North Island road trip

Wednesday morning we headed to the airport by cab to pick up our hire car. It was a bit of a faff at the airport as the car wasn’t ready – despite the online booking – but eventually we drove off in our RAV4 around 11.30 am.

On the road, once we cleared the outskirts of Auckland itself, we enjoyed deserted roads with very little traffic.

Our first stop was Hobbiton, the movie set for both the Lord of the Rings and the Hobbit Trilogies which was originally built as a temporary site, but is now a permanent fixture in a sheep station set amongst the beautiful rolling hills. We hadn’t pre-booked a tour and found out we had to wait almost two hours for the first available one which was a bit of a surprise. Should have pre-planned it really. Anyway, as we sat down with a bottle of water to wait an announcement came over that they had a few spare seats on the tour going now. So we rushed over and got the last three.

We thoroughly enjoyed wandering around amongst the little houses and even visited the Green Dragon pub and had a cold ginger beer. Was fun….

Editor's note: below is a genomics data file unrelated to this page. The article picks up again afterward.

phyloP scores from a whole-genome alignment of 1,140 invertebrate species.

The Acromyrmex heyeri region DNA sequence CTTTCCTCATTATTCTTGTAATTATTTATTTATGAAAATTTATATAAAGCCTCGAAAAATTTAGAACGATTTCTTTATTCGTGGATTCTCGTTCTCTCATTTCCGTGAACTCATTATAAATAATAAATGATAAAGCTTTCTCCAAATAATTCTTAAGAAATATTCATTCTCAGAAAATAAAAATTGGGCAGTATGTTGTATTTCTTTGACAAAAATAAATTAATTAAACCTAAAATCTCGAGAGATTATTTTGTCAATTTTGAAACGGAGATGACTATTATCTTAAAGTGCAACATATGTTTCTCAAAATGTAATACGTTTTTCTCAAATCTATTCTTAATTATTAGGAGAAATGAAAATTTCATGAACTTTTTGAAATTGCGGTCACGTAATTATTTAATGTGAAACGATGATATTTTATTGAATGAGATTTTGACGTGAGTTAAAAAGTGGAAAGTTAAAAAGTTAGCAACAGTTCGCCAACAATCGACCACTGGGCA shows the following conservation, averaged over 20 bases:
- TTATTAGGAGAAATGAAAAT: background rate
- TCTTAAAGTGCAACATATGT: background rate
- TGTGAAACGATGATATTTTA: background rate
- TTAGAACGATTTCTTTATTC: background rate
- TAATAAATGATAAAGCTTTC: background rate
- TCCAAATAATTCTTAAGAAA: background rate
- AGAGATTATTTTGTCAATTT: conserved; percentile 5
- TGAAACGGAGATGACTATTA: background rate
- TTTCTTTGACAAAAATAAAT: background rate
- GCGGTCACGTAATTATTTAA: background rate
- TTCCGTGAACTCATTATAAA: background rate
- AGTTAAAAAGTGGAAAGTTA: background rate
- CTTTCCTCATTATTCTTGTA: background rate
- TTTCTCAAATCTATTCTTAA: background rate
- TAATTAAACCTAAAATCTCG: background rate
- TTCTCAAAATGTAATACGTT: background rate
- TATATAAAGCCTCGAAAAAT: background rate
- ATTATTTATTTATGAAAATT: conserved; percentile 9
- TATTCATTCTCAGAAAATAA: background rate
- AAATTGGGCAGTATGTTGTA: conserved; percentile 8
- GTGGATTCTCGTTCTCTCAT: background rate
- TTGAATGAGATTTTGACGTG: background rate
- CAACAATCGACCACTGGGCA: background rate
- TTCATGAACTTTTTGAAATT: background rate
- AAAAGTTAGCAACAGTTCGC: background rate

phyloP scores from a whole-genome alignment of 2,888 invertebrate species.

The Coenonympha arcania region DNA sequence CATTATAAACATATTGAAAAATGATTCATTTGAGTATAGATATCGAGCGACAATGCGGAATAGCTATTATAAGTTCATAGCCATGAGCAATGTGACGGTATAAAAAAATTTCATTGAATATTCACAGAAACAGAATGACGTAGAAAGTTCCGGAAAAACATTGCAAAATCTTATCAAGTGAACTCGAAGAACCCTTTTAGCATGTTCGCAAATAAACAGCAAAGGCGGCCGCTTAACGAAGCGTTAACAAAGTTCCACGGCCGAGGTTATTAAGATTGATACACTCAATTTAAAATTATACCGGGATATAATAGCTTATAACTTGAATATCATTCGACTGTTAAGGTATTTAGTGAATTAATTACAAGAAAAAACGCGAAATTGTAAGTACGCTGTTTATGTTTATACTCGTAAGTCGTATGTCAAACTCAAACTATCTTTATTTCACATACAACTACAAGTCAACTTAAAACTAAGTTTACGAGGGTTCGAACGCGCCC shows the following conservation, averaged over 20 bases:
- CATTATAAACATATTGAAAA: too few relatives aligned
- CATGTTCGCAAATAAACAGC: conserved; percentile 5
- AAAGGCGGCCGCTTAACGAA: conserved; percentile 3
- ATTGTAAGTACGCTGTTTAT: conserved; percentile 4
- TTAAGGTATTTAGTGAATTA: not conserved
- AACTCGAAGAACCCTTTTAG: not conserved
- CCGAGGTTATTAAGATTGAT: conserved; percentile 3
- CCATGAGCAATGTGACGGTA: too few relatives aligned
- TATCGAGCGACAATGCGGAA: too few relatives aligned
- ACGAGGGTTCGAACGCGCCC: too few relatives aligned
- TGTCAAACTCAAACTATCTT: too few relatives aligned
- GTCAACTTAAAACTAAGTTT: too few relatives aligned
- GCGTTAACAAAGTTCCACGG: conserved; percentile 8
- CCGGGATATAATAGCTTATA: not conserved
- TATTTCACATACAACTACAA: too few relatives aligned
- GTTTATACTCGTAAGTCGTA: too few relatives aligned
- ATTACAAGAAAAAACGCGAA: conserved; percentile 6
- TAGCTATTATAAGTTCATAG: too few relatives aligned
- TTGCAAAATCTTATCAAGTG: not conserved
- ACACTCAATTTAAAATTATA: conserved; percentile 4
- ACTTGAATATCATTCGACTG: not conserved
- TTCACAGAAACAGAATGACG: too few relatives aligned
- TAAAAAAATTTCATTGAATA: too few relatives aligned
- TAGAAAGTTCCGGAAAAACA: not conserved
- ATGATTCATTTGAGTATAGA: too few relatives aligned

Moving on we headed further south to Okere Falls. We went to the first look out point and it was interesting to see where they had, many years ago, diverted the water to run the hydroelectric turbines.

Walking back to the main path we came across this sign:

and decided to do the loop. Well, they lied about the distance, and their definition on the main board into the area said all walks were ‘easy’. Hmmm….. We walked miles….and miles….through the woodland and couldn’t see much at all through the foliage. And of course we had to climb like mountain goats. Absolutely shattered at the end of it, having trekked for almost two hours!

Moving on we headed towards Rotoroa where we booked into the Sudimo Hotel and enjoyed our first sniff of sulphur as we were now in New Zealand’s thermal activity zone. We got ourselves cleaned up and walked towards Eat Street where many restaurants are based in the town, enjoying the sight of the full moon along the way.